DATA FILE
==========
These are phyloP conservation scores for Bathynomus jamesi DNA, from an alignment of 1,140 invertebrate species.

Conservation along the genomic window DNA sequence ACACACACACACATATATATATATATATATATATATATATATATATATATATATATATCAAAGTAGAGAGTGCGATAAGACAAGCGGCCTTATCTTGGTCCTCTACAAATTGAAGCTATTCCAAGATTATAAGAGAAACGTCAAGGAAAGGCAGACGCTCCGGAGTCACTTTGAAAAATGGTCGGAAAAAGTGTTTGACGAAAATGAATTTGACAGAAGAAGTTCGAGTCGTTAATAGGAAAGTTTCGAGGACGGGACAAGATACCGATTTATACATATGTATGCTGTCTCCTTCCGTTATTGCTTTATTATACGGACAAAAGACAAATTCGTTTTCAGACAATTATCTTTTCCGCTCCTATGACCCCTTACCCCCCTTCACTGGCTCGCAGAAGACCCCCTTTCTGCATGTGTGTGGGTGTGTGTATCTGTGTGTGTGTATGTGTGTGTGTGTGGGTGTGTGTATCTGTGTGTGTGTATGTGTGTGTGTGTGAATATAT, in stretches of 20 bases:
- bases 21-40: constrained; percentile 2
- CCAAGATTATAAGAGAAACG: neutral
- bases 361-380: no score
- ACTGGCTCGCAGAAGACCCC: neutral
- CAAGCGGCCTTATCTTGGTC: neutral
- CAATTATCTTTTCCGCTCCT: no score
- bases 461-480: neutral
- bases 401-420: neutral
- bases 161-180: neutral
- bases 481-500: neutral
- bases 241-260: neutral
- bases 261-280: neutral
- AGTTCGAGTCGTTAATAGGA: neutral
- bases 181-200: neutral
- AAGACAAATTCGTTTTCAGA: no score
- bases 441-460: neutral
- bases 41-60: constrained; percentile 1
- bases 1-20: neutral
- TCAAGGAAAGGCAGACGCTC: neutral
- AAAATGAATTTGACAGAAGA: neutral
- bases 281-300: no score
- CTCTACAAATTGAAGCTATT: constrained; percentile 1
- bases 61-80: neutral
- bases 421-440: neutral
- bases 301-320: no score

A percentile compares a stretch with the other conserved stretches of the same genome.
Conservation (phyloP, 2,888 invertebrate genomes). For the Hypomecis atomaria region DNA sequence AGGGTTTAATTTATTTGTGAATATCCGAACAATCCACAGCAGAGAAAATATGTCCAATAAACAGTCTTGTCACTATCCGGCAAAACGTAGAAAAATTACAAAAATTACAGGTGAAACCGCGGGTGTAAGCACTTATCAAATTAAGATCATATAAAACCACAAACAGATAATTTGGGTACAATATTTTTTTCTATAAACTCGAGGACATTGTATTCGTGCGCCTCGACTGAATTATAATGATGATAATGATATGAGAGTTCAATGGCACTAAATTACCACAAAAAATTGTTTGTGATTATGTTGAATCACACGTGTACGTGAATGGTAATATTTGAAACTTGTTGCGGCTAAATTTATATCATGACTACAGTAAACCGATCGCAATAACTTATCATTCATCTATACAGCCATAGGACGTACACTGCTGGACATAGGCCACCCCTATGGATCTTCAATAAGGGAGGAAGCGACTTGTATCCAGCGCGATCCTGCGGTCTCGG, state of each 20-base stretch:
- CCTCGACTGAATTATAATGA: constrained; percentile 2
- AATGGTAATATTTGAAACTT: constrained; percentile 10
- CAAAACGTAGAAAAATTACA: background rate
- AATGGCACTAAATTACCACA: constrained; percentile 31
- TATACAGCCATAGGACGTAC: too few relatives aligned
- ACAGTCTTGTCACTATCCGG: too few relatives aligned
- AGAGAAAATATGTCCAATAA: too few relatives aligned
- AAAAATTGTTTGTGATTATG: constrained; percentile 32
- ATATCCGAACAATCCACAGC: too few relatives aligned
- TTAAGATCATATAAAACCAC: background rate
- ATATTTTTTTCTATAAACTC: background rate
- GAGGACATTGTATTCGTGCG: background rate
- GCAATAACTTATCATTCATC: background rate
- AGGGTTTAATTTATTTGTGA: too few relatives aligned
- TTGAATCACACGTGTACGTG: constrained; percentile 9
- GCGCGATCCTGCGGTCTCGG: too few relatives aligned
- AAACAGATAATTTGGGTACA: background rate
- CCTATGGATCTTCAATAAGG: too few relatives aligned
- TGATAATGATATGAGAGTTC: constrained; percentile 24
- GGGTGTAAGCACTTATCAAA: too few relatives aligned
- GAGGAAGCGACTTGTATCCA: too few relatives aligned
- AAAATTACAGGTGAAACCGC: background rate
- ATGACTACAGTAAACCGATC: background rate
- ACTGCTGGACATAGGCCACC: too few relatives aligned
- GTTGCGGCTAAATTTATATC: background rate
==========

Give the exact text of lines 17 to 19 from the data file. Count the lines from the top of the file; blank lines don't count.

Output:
- AAGACAAATTCGTTTTCAGA: no score
- bases 441-460: neutral
- bases 41-60: constrained; percentile 1